Joseph thinks the Candelabrum looks like a Jimson weed! Furthermore, he states that there is a miniature version of the Candelabra drawn on a rock in California's Cleveland National Forest. Joseph associates the two candelabras in this way: The ancient inhabitants of Peru voyaged to California to collect Jimson weed and other hallucinatory drugs. When they sailed back to Peru with their cargo, they used the Pisco geoglyph as a navigational aid!
That is one hypothesis, but there are also other ideas behind the purpose of creating the Candelabra.
In ancient times was considered that "Candelabrum" was put on a mountain slope with the Spanish monk Ramon Rokhason sent in Peru on the reference. Making the pilgrimage from the city of Lima in Ik, it and his followers reached Parakas where created the huge figure, urged to bear "the ancient message to descendants". Sometimes the figure was called by "Three crosses", but this term is very seldom used by contemporaries.
There was a new version of emergence of mysterious "Candelabrum" of Parakas later. Some historians spoke about a figure as about "the Life Tree", serving as the cult image at the time of the most ancient civilizations to which inhabitants of lands of Pisko-Parakas worshipped. Then there was a large quantity of "sea" versions.
Writer Eduardo Garcia Moreno in the book "Code of pirates" argued that ancient "Candelabrum" was left by the flibustyer plowing the seas and plundering the cities, and in Parakas pirates had a rest and hid from prosecutions.
Some historians and seafarers believed that "Candelabrum" served as a reference point and a precautionary sign for the ships reaching a so-called zone of Bokeron, being considered dangerous because of continuous excitement of the sea. But supporters of such versions let's allow answer, who exactly represented mysterious "Candelabrum" on a slope of the sandy mountain.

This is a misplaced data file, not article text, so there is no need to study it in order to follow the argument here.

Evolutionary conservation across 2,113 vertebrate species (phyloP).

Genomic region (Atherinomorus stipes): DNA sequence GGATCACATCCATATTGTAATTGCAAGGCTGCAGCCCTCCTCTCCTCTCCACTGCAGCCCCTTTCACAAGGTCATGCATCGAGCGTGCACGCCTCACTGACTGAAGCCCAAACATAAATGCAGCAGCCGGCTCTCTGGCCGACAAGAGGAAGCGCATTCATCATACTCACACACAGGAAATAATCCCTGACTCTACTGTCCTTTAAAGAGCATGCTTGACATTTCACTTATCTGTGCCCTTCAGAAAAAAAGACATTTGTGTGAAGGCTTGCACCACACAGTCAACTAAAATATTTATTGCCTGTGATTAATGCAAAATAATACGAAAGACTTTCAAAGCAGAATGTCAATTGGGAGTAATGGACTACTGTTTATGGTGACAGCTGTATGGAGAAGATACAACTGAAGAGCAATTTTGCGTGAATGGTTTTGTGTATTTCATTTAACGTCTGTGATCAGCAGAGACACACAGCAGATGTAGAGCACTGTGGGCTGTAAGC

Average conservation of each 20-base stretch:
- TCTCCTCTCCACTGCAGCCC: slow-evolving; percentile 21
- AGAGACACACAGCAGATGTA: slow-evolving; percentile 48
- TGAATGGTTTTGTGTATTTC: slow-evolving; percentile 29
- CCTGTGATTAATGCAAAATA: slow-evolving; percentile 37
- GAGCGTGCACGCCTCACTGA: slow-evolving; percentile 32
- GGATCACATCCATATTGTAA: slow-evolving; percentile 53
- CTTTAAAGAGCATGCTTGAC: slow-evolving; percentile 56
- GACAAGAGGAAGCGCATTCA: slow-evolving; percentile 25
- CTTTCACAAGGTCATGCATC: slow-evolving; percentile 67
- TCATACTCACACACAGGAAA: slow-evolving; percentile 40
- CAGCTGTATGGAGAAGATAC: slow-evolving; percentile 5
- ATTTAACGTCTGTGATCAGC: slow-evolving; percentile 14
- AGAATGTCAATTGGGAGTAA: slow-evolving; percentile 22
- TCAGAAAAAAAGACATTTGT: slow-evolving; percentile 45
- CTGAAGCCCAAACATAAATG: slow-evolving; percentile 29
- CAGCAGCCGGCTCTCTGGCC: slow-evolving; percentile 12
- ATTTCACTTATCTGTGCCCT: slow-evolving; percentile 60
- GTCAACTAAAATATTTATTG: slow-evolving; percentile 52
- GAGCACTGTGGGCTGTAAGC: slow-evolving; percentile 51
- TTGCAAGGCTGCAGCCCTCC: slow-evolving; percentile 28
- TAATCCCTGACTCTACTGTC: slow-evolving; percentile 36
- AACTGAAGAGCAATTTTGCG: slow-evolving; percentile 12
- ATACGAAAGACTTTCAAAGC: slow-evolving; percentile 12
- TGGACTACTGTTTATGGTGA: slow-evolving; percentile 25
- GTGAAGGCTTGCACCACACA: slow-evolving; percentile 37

Parakas's "candelabrum" is so large-scale phenomenon that it is heavy to imagine the person capable to put the huge image on a slope of the sandy mountain which is going down to water at an angle approximately in fifty degrees. Ditches of this mysterious image have depth in two meters and four-meter width therefore to fill up or blow off Parakas's "Candelabrum" unable even the strongest winds. The height of the central figure of "Candelabrum" makes more than hundred meters.
Disputes on emergence of surprising "Candelabrum" continue messages the most known historians and archeologists of the world, but to solve its secret while it was not possible. Probably, Parakas's "Candelabrum" is simply geometrical image of correct "trident", or an important ritual sign of ancient civilizations.
In any case, this figure is a surprising valuable cultural heritage, which is necessary for preserving and esteeming to give the chance to new generations of scientists to investigate "Candelabrum" and to solve its centuries-old secret.
No-one knows for certain the age of the original carving. However, an expedition by the French writer Robert Charroux in 1969, noted that, although the mountainside was exposed to the wind, the wind contained no dust or sand. Charroux thus concluded that the trident carving could have been drawn millennia ago and yet still have avoided any significant erosion.
The trident symbol at Paracas is a major clue to its origin. According to local legend, this carved trident represents the lightning rod of the god Viracocha, who was worshipped throughout South America.